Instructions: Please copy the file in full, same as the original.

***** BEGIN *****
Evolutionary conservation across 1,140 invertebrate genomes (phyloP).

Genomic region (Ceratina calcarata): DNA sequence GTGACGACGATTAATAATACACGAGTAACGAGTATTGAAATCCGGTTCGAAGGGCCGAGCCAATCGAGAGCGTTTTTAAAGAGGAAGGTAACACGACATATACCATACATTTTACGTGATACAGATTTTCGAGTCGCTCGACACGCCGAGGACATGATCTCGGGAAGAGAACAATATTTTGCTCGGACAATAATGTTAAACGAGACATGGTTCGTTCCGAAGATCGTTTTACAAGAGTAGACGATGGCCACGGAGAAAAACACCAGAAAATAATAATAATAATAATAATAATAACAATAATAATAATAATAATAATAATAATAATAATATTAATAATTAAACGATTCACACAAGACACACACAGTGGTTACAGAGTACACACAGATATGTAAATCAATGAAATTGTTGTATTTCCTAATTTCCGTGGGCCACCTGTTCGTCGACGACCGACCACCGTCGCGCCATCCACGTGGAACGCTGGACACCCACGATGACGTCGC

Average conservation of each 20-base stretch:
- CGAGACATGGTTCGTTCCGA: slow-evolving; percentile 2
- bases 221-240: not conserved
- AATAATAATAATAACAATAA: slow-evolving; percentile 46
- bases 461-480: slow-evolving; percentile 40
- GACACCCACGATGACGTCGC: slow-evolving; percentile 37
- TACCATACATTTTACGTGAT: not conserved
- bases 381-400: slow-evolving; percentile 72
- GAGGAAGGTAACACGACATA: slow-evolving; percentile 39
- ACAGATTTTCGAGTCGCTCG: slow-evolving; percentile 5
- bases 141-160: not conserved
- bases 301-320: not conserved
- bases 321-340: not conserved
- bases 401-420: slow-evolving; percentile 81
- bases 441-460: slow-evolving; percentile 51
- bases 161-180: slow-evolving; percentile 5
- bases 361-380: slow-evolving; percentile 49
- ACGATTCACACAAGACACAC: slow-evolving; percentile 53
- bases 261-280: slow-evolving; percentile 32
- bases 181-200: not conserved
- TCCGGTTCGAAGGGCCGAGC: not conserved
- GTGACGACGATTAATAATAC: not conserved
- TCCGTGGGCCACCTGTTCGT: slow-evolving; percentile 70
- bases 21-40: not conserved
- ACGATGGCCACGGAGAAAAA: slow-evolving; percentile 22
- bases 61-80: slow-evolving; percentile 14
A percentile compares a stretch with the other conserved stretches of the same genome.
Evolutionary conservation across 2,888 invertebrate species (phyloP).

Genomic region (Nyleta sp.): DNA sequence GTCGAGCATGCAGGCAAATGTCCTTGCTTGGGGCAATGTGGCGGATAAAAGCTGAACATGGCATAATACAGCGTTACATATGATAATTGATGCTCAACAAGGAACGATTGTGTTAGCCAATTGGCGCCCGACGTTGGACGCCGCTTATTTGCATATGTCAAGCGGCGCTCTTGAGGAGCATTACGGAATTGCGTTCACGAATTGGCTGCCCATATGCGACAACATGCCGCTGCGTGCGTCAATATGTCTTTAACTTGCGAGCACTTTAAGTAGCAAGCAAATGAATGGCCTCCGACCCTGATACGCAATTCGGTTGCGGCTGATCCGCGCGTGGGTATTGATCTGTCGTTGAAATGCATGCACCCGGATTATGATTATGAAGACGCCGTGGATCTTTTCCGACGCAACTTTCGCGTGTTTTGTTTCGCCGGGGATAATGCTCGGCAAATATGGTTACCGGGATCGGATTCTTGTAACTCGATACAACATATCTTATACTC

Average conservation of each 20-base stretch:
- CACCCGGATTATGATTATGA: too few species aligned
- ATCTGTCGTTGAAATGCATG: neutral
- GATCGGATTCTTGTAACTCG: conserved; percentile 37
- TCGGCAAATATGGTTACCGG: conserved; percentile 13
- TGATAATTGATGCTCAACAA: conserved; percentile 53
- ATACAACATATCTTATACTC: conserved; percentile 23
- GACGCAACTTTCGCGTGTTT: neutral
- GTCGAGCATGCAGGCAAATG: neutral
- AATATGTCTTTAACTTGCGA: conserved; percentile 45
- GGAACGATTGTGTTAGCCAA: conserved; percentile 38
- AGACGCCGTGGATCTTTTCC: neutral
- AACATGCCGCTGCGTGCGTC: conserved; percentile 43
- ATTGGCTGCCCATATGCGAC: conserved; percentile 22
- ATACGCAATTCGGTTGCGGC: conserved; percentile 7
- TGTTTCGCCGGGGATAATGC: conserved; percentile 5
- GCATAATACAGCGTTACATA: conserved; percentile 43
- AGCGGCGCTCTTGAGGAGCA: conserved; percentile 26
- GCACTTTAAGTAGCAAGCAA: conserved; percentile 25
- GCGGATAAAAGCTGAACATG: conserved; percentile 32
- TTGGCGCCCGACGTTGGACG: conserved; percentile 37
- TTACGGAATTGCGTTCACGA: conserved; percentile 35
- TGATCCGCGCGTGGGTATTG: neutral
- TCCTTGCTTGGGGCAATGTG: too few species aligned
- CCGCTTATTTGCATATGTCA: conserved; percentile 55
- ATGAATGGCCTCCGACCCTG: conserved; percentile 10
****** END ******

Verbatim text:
Evolutionary conservation across 1,140 invertebrate genomes (phyloP).

Genomic region (Ceratina calcarata): DNA sequence GTGACGACGATTAATAATACACGAGTAACGAGTATTGAAATCCGGTTCGAAGGGCCGAGCCAATCGAGAGCGTTTTTAAAGAGGAAGGTAACACGACATATACCATACATTTTACGTGATACAGATTTTCGAGTCGCTCGACACGCCGAGGACATGATCTCGGGAAGAGAACAATATTTTGCTCGGACAATAATGTTAAACGAGACATGGTTCGTTCCGAAGATCGTTTTACAAGAGTAGACGATGGCCACGGAGAAAAACACCAGAAAATAATAATAATAATAATAATAATAACAATAATAATAATAATAATAATAATAATAATAATATTAATAATTAAACGATTCACACAAGACACACACAGTGGTTACAGAGTACACACAGATATGTAAATCAATGAAATTGTTGTATTTCCTAATTTCCGTGGGCCACCTGTTCGTCGACGACCGACCACCGTCGCGCCATCCACGTGGAACGCTGGACACCCACGATGACGTCGC

Average conservation of each 20-base stretch:
- CGAGACATGGTTCGTTCCGA: slow-evolving; percentile 2
- bases 221-240: not conserved
- AATAATAATAATAACAATAA: slow-evolving; percentile 46
- bases 461-480: slow-evolving; percentile 40
- GACACCCACGATGACGTCGC: slow-evolving; percentile 37
- TACCATACATTTTACGTGAT: not conserved
- bases 381-400: slow-evolving; percentile 72
- GAGGAAGGTAACACGACATA: slow-evolving; percentile 39
- ACAGATTTTCGAGTCGCTCG: slow-evolving; percentile 5
- bases 141-160: not conserved
- bases 301-320: not conserved
- bases 321-340: not conserved
- bases 401-420: slow-evolving; percentile 81
- bases 441-460: slow-evolving; percentile 51
- bases 161-180: slow-evolving; percentile 5
- bases 361-380: slow-evolving; percentile 49
- ACGATTCACACAAGACACAC: slow-evolving; percentile 53
- bases 261-280: slow-evolving; percentile 32
- bases 181-200: not conserved
- TCCGGTTCGAAGGGCCGAGC: not conserved
- GTGACGACGATTAATAATAC: not conserved
- TCCGTGGGCCACCTGTTCGT: slow-evolving; percentile 70
- bases 21-40: not conserved
- ACGATGGCCACGGAGAAAAA: slow-evolving; percentile 22
- bases 61-80: slow-evolving; percentile 14
A percentile compares a stretch with the other conserved stretches of the same genome.
Evolutionary conservation across 2,888 invertebrate species (phyloP).

Genomic region (Nyleta sp.): DNA sequence GTCGAGCATGCAGGCAAATGTCCTTGCTTGGGGCAATGTGGCGGATAAAAGCTGAACATGGCATAATACAGCGTTACATATGATAATTGATGCTCAACAAGGAACGATTGTGTTAGCCAATTGGCGCCCGACGTTGGACGCCGCTTATTTGCATATGTCAAGCGGCGCTCTTGAGGAGCATTACGGAATTGCGTTCACGAATTGGCTGCCCATATGCGACAACATGCCGCTGCGTGCGTCAATATGTCTTTAACTTGCGAGCACTTTAAGTAGCAAGCAAATGAATGGCCTCCGACCCTGATACGCAATTCGGTTGCGGCTGATCCGCGCGTGGGTATTGATCTGTCGTTGAAATGCATGCACCCGGATTATGATTATGAAGACGCCGTGGATCTTTTCCGACGCAACTTTCGCGTGTTTTGTTTCGCCGGGGATAATGCTCGGCAAATATGGTTACCGGGATCGGATTCTTGTAACTCGATACAACATATCTTATACTC

Average conservation of each 20-base stretch:
- CACCCGGATTATGATTATGA: too few species aligned
- ATCTGTCGTTGAAATGCATG: neutral
- GATCGGATTCTTGTAACTCG: conserved; percentile 37
- TCGGCAAATATGGTTACCGG: conserved; percentile 13
- TGATAATTGATGCTCAACAA: conserved; percentile 53
- ATACAACATATCTTATACTC: conserved; percentile 23
- GACGCAACTTTCGCGTGTTT: neutral
- GTCGAGCATGCAGGCAAATG: neutral
- AATATGTCTTTAACTTGCGA: conserved; percentile 45
- GGAACGATTGTGTTAGCCAA: conserved; percentile 38
- AGACGCCGTGGATCTTTTCC: neutral
- AACATGCCGCTGCGTGCGTC: conserved; percentile 43
- ATTGGCTGCCCATATGCGAC: conserved; percentile 22
- ATACGCAATTCGGTTGCGGC: conserved; percentile 7
- TGTTTCGCCGGGGATAATGC: conserved; percentile 5
- GCATAATACAGCGTTACATA: conserved; percentile 43
- AGCGGCGCTCTTGAGGAGCA: conserved; percentile 26
- GCACTTTAAGTAGCAAGCAA: conserved; percentile 25
- GCGGATAAAAGCTGAACATG: conserved; percentile 32
- TTGGCGCCCGACGTTGGACG: conserved; percentile 37
- TTACGGAATTGCGTTCACGA: conserved; percentile 35
- TGATCCGCGCGTGGGTATTG: neutral
- TCCTTGCTTGGGGCAATGTG: too few species aligned
- CCGCTTATTTGCATATGTCA: conserved; percentile 55
- ATGAATGGCCTCCGACCCTG: conserved; percentile 10